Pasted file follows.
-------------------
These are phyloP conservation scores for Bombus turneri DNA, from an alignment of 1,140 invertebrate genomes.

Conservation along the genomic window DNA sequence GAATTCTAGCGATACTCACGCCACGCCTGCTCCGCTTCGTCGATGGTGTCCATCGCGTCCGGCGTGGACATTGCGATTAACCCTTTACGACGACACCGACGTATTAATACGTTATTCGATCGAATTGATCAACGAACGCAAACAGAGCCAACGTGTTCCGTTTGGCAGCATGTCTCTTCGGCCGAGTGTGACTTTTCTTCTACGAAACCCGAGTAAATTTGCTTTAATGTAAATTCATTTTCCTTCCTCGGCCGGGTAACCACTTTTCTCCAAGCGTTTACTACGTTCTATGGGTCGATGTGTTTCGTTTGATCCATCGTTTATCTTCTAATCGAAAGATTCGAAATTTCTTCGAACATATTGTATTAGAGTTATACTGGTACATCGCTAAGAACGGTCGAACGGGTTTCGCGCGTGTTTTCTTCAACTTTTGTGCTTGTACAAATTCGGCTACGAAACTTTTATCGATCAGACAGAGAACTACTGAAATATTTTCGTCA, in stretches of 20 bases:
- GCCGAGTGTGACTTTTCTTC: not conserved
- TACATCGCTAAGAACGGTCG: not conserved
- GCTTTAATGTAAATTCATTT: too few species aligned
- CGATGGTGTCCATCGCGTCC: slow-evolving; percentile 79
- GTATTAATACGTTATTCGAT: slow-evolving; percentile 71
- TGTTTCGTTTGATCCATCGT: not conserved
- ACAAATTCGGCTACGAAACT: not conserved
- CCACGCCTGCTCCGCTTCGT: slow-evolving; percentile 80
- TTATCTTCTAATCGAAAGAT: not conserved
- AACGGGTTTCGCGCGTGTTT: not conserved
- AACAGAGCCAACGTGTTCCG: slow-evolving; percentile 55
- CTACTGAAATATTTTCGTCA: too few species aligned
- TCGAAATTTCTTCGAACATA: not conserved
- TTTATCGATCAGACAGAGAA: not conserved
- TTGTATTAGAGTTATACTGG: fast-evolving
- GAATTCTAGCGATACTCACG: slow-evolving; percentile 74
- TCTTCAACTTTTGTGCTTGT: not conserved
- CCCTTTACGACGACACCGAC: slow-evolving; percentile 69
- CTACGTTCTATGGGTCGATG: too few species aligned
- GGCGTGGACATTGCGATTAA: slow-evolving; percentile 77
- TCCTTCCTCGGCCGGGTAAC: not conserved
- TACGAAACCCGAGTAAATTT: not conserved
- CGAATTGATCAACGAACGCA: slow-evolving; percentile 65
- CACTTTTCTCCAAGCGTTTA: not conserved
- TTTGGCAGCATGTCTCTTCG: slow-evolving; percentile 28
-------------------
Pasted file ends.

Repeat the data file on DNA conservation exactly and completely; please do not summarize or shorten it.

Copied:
These are phyloP conservation scores for Bombus turneri DNA, from an alignment of 1,140 invertebrate genomes.

Conservation along the genomic window DNA sequence GAATTCTAGCGATACTCACGCCACGCCTGCTCCGCTTCGTCGATGGTGTCCATCGCGTCCGGCGTGGACATTGCGATTAACCCTTTACGACGACACCGACGTATTAATACGTTATTCGATCGAATTGATCAACGAACGCAAACAGAGCCAACGTGTTCCGTTTGGCAGCATGTCTCTTCGGCCGAGTGTGACTTTTCTTCTACGAAACCCGAGTAAATTTGCTTTAATGTAAATTCATTTTCCTTCCTCGGCCGGGTAACCACTTTTCTCCAAGCGTTTACTACGTTCTATGGGTCGATGTGTTTCGTTTGATCCATCGTTTATCTTCTAATCGAAAGATTCGAAATTTCTTCGAACATATTGTATTAGAGTTATACTGGTACATCGCTAAGAACGGTCGAACGGGTTTCGCGCGTGTTTTCTTCAACTTTTGTGCTTGTACAAATTCGGCTACGAAACTTTTATCGATCAGACAGAGAACTACTGAAATATTTTCGTCA, in stretches of 20 bases:
- GCCGAGTGTGACTTTTCTTC: not conserved
- TACATCGCTAAGAACGGTCG: not conserved
- GCTTTAATGTAAATTCATTT: too few species aligned
- CGATGGTGTCCATCGCGTCC: slow-evolving; percentile 79
- GTATTAATACGTTATTCGAT: slow-evolving; percentile 71
- TGTTTCGTTTGATCCATCGT: not conserved
- ACAAATTCGGCTACGAAACT: not conserved
- CCACGCCTGCTCCGCTTCGT: slow-evolving; percentile 80
- TTATCTTCTAATCGAAAGAT: not conserved
- AACGGGTTTCGCGCGTGTTT: not conserved
- AACAGAGCCAACGTGTTCCG: slow-evolving; percentile 55
- CTACTGAAATATTTTCGTCA: too few species aligned
- TCGAAATTTCTTCGAACATA: not conserved
- TTTATCGATCAGACAGAGAA: not conserved
- TTGTATTAGAGTTATACTGG: fast-evolving
- GAATTCTAGCGATACTCACG: slow-evolving; percentile 74
- TCTTCAACTTTTGTGCTTGT: not conserved
- CCCTTTACGACGACACCGAC: slow-evolving; percentile 69
- CTACGTTCTATGGGTCGATG: too few species aligned
- GGCGTGGACATTGCGATTAA: slow-evolving; percentile 77
- TCCTTCCTCGGCCGGGTAAC: not conserved
- TACGAAACCCGAGTAAATTT: not conserved
- CGAATTGATCAACGAACGCA: slow-evolving; percentile 65
- CACTTTTCTCCAAGCGTTTA: not conserved
- TTTGGCAGCATGTCTCTTCG: slow-evolving; percentile 28